Novel Vaccine May Delay Relapse in KRAS-Mutated Pancreatic and Colorectal Cancers

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A novel vaccine may be effective at preventing relapse in patients with KRAS-mutated pancreatic and colorectal cancers, according to a recent study published by Pant et al in Nature Medicine.


KRAS-mutated cancers make up about 25% of all solid tumors, including 90% of pancreatic cancer cases.

The novel lymph node–targeted ELI-002 vaccine was designed to reduce the likelihood of relapse by training T cells to recognize KRAS G12D or G12R–mutated cancer and eliminate the tumor cells. Because the ELI-002 vaccine is an off-the-shelf agent, it does not have to be specially formulated to each individual. 

“Patients who have undergone surgery for pancreatic cancer are still at risk for relapse…, even after they finish chemotherapy. This is especially true for patients who are positive for circulating tumor DNA [ctDNA], which puts them at a higher risk for relapse,” explained lead study author Shubham Pant, MD, Associate Professor of Gastrointestinal Medical Oncology at The University of Texas MD Anderson Cancer Center. “When these patients do relapse, the disease is not curable, so this is certainly an area of unmet need,” he stressed.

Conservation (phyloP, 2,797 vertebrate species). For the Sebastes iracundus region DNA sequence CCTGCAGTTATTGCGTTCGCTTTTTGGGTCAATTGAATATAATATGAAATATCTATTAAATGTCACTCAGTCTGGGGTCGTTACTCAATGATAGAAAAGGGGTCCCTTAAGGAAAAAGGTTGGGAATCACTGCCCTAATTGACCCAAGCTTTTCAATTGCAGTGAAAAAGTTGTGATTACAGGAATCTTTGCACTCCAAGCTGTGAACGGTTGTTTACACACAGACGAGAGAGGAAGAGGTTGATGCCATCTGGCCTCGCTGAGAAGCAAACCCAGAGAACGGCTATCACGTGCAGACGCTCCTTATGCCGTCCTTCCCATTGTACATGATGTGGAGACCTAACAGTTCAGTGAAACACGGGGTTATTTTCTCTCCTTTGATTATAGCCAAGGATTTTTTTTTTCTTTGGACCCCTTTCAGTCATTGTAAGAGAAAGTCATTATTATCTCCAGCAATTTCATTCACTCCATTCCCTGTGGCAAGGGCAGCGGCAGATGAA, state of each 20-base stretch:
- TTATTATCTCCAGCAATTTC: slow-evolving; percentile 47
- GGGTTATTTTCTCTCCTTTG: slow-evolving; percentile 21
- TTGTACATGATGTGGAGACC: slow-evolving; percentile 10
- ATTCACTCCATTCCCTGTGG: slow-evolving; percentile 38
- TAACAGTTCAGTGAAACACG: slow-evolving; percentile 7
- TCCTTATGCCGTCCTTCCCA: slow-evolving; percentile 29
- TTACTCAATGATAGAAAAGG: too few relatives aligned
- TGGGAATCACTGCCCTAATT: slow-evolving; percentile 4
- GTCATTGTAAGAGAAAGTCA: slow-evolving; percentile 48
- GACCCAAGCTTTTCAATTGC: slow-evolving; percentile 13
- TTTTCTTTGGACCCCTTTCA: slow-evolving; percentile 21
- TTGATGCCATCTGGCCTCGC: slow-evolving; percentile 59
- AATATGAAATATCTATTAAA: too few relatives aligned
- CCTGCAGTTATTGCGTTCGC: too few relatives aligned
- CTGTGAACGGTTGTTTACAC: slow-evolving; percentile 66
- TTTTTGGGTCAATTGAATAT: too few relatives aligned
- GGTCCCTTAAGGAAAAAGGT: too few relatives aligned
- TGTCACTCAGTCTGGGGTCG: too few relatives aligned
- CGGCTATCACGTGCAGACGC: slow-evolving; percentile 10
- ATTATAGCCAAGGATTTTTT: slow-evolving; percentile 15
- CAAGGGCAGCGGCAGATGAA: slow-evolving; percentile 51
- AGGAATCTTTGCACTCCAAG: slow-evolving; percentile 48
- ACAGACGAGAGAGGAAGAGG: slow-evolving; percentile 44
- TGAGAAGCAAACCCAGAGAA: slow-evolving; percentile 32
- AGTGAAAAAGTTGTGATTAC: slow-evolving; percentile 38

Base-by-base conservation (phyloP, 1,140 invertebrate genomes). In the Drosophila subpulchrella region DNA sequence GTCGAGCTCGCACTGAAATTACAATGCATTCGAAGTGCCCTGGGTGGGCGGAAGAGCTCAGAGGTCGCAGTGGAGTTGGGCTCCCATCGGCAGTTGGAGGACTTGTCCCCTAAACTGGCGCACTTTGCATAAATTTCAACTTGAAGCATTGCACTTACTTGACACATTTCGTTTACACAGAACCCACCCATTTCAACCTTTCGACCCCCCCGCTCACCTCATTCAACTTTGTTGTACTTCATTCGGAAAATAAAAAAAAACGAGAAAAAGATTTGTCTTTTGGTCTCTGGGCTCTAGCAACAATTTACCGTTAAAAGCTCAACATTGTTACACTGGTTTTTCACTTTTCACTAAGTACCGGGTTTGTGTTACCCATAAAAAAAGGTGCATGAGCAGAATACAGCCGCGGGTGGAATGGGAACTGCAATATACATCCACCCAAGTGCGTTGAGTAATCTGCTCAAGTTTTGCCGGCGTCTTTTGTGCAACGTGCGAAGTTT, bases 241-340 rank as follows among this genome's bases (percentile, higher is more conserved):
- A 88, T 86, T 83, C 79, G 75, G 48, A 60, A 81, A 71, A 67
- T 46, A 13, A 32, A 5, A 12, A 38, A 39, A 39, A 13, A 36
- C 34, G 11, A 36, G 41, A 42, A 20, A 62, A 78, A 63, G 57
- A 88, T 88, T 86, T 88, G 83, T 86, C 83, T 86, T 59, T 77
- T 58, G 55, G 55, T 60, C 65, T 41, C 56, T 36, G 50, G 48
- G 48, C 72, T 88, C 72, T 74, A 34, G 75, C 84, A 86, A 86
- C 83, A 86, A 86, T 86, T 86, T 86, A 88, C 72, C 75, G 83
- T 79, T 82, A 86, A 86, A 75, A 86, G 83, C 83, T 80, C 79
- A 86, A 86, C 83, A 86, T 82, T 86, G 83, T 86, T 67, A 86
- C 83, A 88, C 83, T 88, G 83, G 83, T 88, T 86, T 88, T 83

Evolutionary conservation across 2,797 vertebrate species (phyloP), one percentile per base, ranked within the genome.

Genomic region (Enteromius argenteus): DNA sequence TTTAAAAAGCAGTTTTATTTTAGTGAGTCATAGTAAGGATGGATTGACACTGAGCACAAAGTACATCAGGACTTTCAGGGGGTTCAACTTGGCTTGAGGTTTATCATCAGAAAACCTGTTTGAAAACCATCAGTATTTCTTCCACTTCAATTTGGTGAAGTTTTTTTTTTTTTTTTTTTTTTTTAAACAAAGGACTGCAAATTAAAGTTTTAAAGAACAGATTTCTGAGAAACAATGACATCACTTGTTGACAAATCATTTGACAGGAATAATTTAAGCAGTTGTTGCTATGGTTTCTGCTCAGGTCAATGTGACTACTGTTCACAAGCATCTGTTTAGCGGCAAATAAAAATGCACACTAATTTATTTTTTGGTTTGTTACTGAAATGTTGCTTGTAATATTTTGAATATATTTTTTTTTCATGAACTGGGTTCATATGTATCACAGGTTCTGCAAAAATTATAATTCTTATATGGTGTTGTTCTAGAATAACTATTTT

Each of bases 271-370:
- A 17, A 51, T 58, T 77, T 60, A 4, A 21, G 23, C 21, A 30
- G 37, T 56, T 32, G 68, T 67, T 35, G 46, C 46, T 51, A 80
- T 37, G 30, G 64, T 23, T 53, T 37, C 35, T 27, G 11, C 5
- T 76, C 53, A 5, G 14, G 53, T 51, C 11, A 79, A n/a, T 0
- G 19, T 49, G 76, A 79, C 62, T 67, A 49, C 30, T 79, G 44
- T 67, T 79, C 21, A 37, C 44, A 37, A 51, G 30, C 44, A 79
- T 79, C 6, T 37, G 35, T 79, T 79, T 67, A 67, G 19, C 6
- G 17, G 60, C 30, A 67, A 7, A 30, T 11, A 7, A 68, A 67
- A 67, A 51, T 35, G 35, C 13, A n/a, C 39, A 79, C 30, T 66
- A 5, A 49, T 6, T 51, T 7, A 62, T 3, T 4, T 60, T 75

Study Methods and Results

In the phase I AMPLIFY-201 trial, researchers assigned 25 patients with pancreatic and colorectal cancers who were at high risk of relapse and previously underwent curative-intent surgery to receive a maximum of 10 doses of the ELI-002 vaccine.

The researchers found that 84% of all patients and 100% of the patients in the two highest dose arms—including those who received the recommended phase II dose of 10 mg—demonstrated T-cell responses. The responses were predictive of reductions in tumor biomarkers and ctDNA clearance and correlated with an 86% reduction in the risk of relapse or mortality. For the patients who were above the median T-cell response level, the median recurrence-free survival was not yet reached compared with 4.01 months in those with a T-cell response level below the median.

According to the investigators, none of the patients experienced dose-limiting toxicities, cytokine-release syndrome, or any treatment-emergent adverse events above grade 3. The most common adverse events were fatigue (24%), injection-site reactions (16%), and myalgia (12%).


“It’s early, but we saw some promising results that this vaccine may help many of these patients avoid relapse, which could increase survival,” Dr. Pant underscored. “It also showed a favorable safety profile, which is exciting,” he concluded.

The researchers highlighted that the positive findings have led to a new phase II trial that will begin later in 2024 involving a new formulation of the ELI-002 vaccine targeting additional KRAS mutations.

Disclosure: This research in this trial was supported by Elicio Therapeutics. For full disclosures of the study authors, visit

The content in this post has not been reviewed by the American Society of Clinical Oncology, Inc. (ASCO®) and does not necessarily reflect the ideas and opinions of ASCO®.